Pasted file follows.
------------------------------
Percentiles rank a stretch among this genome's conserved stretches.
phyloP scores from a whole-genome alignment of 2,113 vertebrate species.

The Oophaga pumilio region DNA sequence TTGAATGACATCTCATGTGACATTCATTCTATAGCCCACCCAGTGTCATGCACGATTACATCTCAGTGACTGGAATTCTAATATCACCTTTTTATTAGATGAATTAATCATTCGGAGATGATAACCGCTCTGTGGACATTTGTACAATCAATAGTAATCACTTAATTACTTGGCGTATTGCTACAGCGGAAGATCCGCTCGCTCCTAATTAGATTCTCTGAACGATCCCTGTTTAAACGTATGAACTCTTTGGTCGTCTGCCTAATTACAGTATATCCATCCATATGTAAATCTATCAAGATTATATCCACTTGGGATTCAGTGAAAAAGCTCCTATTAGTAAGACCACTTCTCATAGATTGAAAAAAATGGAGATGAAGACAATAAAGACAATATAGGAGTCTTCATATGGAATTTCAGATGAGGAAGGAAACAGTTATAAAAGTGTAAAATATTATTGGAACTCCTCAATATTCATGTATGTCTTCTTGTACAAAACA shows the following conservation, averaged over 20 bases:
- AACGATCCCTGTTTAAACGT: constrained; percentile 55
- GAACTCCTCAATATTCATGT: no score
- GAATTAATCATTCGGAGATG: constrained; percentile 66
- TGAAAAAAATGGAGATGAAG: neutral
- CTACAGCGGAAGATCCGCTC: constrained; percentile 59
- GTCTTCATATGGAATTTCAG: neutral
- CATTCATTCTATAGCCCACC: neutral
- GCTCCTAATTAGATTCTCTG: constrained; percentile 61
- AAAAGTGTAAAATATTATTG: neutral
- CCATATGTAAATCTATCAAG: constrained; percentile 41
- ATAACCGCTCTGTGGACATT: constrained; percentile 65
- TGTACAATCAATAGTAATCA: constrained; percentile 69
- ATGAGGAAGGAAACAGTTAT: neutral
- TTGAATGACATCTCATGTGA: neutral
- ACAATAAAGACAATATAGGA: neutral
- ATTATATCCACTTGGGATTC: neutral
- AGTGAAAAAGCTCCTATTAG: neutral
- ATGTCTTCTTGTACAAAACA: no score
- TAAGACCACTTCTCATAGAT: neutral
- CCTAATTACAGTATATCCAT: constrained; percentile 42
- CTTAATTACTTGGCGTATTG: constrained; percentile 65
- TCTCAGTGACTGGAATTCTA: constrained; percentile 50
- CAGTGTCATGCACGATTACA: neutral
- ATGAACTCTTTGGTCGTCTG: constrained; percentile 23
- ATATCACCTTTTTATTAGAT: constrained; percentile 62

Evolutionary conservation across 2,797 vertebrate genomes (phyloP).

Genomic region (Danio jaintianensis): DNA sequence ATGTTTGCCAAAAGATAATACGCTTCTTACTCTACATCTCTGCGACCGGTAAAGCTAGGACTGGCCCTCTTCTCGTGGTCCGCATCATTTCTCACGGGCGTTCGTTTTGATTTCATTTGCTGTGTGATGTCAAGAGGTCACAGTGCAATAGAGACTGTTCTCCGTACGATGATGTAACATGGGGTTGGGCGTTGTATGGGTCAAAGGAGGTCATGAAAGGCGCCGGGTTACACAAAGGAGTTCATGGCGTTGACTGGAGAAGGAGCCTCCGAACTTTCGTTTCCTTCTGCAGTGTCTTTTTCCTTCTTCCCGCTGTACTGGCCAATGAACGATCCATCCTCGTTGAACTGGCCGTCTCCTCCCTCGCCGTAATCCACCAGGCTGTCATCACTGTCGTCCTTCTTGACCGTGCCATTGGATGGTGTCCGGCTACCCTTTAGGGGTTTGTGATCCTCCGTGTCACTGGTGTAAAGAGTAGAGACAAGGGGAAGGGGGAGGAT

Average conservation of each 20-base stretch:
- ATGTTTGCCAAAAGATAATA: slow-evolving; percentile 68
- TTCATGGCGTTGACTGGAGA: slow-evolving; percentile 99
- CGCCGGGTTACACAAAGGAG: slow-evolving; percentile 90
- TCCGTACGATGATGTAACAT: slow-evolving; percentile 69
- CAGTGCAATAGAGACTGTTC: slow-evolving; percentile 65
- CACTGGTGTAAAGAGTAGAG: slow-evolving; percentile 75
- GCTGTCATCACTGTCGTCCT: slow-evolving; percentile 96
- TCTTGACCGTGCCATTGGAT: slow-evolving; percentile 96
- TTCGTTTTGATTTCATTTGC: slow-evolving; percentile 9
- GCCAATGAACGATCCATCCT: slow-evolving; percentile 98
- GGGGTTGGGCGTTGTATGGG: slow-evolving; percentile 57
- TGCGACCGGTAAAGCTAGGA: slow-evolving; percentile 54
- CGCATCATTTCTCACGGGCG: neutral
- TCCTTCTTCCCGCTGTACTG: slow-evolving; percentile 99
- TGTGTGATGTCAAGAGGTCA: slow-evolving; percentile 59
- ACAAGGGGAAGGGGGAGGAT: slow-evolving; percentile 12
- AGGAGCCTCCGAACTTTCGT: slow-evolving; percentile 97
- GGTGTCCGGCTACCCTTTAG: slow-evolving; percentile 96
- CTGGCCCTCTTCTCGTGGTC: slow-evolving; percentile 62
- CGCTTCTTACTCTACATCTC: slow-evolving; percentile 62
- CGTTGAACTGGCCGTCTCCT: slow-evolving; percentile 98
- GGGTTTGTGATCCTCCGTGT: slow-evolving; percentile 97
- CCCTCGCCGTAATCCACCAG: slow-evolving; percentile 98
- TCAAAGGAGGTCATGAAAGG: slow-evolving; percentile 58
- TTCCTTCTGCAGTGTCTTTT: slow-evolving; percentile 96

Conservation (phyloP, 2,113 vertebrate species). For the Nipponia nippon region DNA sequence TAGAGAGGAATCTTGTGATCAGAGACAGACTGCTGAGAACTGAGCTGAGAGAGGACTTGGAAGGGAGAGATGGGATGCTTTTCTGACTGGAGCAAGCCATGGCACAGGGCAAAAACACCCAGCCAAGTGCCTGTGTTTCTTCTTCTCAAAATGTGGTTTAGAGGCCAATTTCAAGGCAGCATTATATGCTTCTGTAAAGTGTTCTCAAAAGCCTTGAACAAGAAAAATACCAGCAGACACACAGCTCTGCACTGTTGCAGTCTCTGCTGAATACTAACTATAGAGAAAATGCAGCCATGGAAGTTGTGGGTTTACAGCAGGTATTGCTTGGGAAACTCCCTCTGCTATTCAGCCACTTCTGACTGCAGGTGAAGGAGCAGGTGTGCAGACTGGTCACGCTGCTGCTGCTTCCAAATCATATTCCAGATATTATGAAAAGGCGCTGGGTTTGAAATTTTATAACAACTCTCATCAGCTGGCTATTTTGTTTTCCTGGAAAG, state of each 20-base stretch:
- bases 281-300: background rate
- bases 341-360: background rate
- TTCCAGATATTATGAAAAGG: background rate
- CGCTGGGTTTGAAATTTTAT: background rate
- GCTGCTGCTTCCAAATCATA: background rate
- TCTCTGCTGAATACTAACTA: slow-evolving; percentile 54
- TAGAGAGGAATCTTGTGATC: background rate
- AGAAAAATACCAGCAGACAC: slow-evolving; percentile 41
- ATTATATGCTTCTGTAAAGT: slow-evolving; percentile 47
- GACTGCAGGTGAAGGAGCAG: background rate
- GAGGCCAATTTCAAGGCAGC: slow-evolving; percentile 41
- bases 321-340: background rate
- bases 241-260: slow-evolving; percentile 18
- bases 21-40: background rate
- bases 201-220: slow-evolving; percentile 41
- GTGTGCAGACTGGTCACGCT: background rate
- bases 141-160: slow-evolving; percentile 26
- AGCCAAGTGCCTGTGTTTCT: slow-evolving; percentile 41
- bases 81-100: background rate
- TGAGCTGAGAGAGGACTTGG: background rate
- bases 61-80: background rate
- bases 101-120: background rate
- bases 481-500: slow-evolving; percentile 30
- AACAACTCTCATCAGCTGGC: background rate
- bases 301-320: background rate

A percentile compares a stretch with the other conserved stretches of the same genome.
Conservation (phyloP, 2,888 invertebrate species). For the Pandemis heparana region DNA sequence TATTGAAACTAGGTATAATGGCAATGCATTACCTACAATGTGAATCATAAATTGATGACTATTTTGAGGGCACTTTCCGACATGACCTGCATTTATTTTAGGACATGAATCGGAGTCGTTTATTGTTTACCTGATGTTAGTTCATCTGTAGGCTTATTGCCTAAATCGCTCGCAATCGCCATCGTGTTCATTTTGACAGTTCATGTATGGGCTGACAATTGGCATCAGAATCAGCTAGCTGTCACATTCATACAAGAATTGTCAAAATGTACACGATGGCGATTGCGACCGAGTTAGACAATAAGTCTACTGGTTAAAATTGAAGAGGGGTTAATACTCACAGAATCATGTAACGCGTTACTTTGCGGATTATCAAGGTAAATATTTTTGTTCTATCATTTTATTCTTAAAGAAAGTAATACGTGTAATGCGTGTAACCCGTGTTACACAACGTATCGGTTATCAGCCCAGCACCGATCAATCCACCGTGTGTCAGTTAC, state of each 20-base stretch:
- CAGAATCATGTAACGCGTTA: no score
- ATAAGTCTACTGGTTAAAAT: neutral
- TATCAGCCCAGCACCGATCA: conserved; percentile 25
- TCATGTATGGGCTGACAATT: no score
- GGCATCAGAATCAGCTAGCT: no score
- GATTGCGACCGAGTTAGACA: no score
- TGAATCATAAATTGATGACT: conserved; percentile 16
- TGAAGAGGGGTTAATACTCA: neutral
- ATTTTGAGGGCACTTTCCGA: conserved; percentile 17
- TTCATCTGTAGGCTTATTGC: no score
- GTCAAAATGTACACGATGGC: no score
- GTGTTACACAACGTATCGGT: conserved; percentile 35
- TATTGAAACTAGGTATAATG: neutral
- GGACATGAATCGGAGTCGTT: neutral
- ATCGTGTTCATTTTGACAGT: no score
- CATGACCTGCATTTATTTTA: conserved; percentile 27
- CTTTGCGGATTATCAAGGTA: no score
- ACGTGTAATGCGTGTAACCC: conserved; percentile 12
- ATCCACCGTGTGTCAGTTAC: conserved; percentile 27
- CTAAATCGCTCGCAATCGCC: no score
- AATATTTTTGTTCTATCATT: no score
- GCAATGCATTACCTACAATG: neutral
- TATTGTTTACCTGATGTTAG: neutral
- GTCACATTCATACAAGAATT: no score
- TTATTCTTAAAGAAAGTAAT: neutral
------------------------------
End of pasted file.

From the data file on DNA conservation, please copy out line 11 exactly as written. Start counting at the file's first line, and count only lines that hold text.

- GCTCCTAATTAGATTCTCTG: constrained; percentile 61